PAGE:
…and of course, the moment I type that, we see Lulu is building a goddamn guitar with her bare hands

Driven to the brink of despair, Popple announces that “I still have that person.” She cracks the door on a room lit by soft, majestic sunlight, with a billowing bed canopy completing the ethereal image. This imagery clearly echoes the times that mystery man has appeared – and on cue, his profile appears through the curtain, only to be replaced by a massive crane

The figure on the bed tells the story of the Crane Wife, a crane that became a woman, married a poor man, and was forced by him to weave beautiful garments. But when Popple pulls back the curtain, it’s her successor sitting on the bed. The implication seems to be that Popple has been replaced, even by the one man she thought she could rely on – that she was only ever a tool, and now her usefulness has run out. Alternately, the mystery man himself could be the crane, a false idol they’re pinning all their hopes on

Ooh, lovely seaside establishing shot here

“When you don’t understand me, it makes me feel awful!” Emiru actually appreciates Lulu’s straightforward nature, as it compliments her generally rigid sense of the world – but when it comes to her own feelings, she’s incapable of expressing herself clearly, and feels isolated by Lulu’s inability to parse her intent. You could call that hypocrisy, but it’s more like humanity; none of us are perfect avatars of our ideals, and all of us struggle with the inflexibility and selfishness of our feelings

“I can replace a guitar. But how could I ever replace you?” FIRE lines by Emiru

Alright, now we get the callbacks, as this event apparently mirrored a conflict between the original Precure

Their unconditional love is cruelly contrasted against Popple’s feelings, as she walks towards the rooftop, hoping all along the way that he’ll call to her and tell her to come back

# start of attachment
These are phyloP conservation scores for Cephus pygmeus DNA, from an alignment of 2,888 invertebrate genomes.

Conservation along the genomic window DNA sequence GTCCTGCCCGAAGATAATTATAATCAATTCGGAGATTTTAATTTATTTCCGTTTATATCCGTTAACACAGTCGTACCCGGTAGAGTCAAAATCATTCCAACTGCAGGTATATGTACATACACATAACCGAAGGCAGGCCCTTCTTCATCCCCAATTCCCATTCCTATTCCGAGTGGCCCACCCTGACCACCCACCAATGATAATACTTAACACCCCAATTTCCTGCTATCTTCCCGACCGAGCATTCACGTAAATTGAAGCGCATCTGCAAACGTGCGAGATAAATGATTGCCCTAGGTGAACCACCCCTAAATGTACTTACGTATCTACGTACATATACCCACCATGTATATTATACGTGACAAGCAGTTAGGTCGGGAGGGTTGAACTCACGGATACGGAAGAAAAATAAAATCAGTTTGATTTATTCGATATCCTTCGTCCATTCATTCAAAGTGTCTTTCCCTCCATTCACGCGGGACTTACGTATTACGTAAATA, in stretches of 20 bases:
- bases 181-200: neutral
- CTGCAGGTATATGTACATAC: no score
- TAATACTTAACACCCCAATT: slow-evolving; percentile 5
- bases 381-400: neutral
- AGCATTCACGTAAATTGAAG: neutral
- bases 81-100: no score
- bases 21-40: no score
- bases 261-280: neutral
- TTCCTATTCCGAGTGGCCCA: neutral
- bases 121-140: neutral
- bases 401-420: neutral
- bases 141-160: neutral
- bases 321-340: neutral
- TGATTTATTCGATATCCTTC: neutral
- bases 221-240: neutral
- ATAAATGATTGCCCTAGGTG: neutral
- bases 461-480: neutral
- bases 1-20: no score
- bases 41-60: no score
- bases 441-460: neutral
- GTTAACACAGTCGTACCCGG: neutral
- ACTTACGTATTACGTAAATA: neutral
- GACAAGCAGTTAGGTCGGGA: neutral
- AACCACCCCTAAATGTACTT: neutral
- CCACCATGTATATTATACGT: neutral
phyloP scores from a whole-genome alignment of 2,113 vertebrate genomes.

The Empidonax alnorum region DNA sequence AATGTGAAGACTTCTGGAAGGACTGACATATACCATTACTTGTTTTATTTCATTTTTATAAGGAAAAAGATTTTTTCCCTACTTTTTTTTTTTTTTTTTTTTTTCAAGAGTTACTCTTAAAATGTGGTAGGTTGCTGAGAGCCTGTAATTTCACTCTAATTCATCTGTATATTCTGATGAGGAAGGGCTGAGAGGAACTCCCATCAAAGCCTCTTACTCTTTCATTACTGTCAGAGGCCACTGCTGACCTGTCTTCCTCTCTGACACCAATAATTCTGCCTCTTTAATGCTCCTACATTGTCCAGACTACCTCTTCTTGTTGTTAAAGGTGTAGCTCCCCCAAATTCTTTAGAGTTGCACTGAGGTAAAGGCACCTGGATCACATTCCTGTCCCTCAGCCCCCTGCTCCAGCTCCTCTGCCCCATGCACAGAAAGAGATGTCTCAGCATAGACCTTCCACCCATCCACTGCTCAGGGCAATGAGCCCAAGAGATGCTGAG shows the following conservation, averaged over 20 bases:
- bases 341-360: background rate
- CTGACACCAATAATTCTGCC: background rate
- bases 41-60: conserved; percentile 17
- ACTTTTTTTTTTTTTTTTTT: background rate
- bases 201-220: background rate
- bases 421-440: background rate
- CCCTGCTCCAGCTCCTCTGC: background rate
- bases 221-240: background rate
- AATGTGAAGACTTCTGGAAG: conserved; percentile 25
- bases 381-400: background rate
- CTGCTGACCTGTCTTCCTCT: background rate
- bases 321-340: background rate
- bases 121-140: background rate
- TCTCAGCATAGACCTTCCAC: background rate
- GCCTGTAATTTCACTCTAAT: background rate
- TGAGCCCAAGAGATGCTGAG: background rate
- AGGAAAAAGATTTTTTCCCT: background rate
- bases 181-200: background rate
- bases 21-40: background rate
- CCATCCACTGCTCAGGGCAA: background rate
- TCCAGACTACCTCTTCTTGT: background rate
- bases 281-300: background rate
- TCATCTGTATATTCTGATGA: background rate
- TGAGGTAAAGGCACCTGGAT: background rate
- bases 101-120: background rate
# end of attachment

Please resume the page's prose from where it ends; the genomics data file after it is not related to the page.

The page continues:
And so, in despair, Popple follows the path of the first villain, and turns herself into a monster. Once again, I thoroughly appreciate the sadness of this series’ villains; with the villain framed as corporate indifference, it’s easy to see how they are victims as well

Oh my god, with five transformations now there is so much bank footage. Just like two straight minutes of transformations and title announcements

But at last, they’re able to conclude on a five-member pose. IT WAS ALL WORTH IT

Hugtto immediately apologizes for all that bank footage with a glorious sequence of Precure attacks, as the camera spins along with Popple’s movement, emphasizing the sense of the Precure as a swarm of enemies that are constantly disorienting her

Popple’s attacks are also lovingly executed. Some great effects animation here, with strong smoke cuts, though the post-processing feels perhaps a tad overbearing

Holy shit, the animation of the originals, though! First of all, the smoke animation for Cure Black’s landing here is just preposterously fluid, and creates an absurd sense of theater as the two announce themselves. But more importantly, it seems like the two of them are actually animated in a different style from the others, fitting with their distinct character designs. A stronger focus on the eye and lighting highlights, with a pose-to-pose style of movement, and color work that makes them almost look like classic cel animation